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LarryH57

British Army Robot Wars

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Terrier, which has been in service for some time, has, I believe full remote control capability. 

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God help us if there was ever a war, the MOD wastes money like water. In a major war the army with biggest battalions and most tanks will win.  

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History is littered with instances of inferior forces tenaciously applied and well led carrying the day. Do not despair.

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No we have sent a Spy Vessel! After all, what else is a Hydrographic Ship? You can't send in the War Canoe without up to date charts!

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RARDE Chertsey developed a radio controlled Chieftain back in the late 80s/early 90s.

Known as Crazy Horse, the Chieftain was controlled from a Spartan APC. It did need an operator, and was remote control rather than autonomous. If memory serves me well it did feature in a TV program at the time...but cannot remember the details.

Apparently its in storage now at the Tank Museum down in Bovington.

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18 hours ago, johann morris said:

God help us if there was ever a war, the MOD wastes money like water. In a major war the army with biggest battalions and most tanks will win.  

Aye. MoD can't project manage anything - just look at the FRES/Scout debacle......

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4 hours ago, SimonBrown said:

Known as Crazy Horse, the Chieftain was controlled from a Spartan APC. It did need an operator, and was remote control rather than autonomous. If memory serves me well it did feature in a TV program at the time...but cannot remember the details.

It was used as a training aid, not as a fighting vehicle.

Text in original Preserved Tanks In Britain  (http://preservedtanks.com/Profile.aspx?UniqueID=2022 ) publication:

Project Crazy Horse was initiated in 1987 to provide a manoeuvrable hard target for guided missile operators firing inert anti-tank rounds. 00EB33 was originally in service with the RAC Training Regiment at Catterick which was converted into a radio controlled target tank by RARDE Chertsey. The conversion involved removing the gun, ammunition stowage, radios and NBC system and then fitting hydraulic extensions to the driver’s steering controls that could be worked by a driver situated low down in the centre of the tank using a colour TV link to see outside. A very reduced fuel tank was also fitted to reduce the risk of the tank running away. On the firing range the driver would leave and operate the tank from a mobile command centre based in a modified Alvis Stormer control vehicle. Trials at Shoeburyness revealed that the tank could be controlled at a range of up to 6 km, the remote driver using a link to the tank’s camera equipment. The radio control equipment was supplied by the Skyleader company based on its model aircraft products. (Source: Museum Vehicle Record).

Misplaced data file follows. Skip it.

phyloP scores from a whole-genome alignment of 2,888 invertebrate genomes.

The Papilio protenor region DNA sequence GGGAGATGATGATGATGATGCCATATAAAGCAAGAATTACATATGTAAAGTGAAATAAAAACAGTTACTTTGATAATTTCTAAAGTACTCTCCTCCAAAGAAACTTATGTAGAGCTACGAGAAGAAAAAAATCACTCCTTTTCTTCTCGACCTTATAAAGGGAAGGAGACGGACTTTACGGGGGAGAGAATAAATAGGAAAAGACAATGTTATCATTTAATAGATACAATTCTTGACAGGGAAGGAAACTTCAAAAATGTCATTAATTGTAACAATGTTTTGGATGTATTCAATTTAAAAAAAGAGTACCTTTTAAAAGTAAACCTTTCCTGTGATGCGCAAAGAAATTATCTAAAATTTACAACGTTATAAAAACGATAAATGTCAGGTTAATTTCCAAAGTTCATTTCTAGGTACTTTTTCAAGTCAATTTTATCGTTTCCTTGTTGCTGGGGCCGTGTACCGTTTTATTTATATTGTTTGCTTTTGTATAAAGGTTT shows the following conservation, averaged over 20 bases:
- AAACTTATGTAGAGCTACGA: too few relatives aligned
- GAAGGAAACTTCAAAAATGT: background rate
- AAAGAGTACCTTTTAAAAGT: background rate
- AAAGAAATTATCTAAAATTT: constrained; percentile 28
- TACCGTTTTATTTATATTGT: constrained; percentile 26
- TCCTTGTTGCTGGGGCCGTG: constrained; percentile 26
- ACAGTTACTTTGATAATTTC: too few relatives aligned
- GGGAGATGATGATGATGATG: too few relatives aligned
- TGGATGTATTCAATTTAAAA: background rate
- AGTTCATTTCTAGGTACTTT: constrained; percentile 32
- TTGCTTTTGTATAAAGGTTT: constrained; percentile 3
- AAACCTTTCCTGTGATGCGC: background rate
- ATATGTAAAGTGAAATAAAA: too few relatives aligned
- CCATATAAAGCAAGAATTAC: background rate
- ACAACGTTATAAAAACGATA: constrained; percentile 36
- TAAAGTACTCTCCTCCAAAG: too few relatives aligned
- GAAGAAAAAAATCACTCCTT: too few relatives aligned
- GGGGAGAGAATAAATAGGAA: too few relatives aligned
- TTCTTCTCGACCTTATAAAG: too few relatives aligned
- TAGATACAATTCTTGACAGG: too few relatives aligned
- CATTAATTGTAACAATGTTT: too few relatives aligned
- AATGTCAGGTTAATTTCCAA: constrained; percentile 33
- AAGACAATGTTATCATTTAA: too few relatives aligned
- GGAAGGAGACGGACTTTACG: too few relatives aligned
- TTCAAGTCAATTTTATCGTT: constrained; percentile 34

This Chieftain was built as a Mark 1 by Vickers.

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15 minutes ago, MatchFuzee said:

Project Crazy Horse was initiated in 1987 to provide a manoeuvrable hard target for guided missile operators firing inert anti-tank rounds. 00EB33 was originally in service with the RAC Training Regiment at Catterick which was converted into a radio controlled target tank by RARDE Chertsey. The conversion involved removing the gun, ammunition stowage, radios and NBC system and then fitting hydraulic extensions to the driver’s steering controls that could be worked by a driver situated low down in the centre of the tank using a colour TV link to see outside. A very reduced fuel tank was also fitted to reduce the risk of the tank running away. On the firing range the driver would leave and operate the tank from a mobile command centre based in a modified Alvis Stormer control vehicle. Trials at Shoeburyness revealed that the tank could be controlled at a range of up to 6 km, the remote driver using a link to the tank’s camera equipment. The radio control equipment was supplied by the Skyleader company based on its model aircraft products. (Source: Museum Vehicle Record).
This Chieftain was built as a Mark 1 by Vickers.

Now that did bring back a few memories. Spent a few weeks in the summer covering Crazy Horse as it was used to conduct trials on how much delay an operator could cope with on the TV signal. Thanks for the reminder.

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The 'robots' are from a company in Estonia which is linked to QinetiQ North America, a concern that took over the UK's military research and development agency, which we knew of from various titles over the years, such as MVEE, RARDE.

Here is a link for more info:  https://qinetiq-na.com/products/unmanned-systems/titan/

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picture on QinetiQ's site reminded me that Blackboard could be driven remotely to drop off the other little remote vehicle.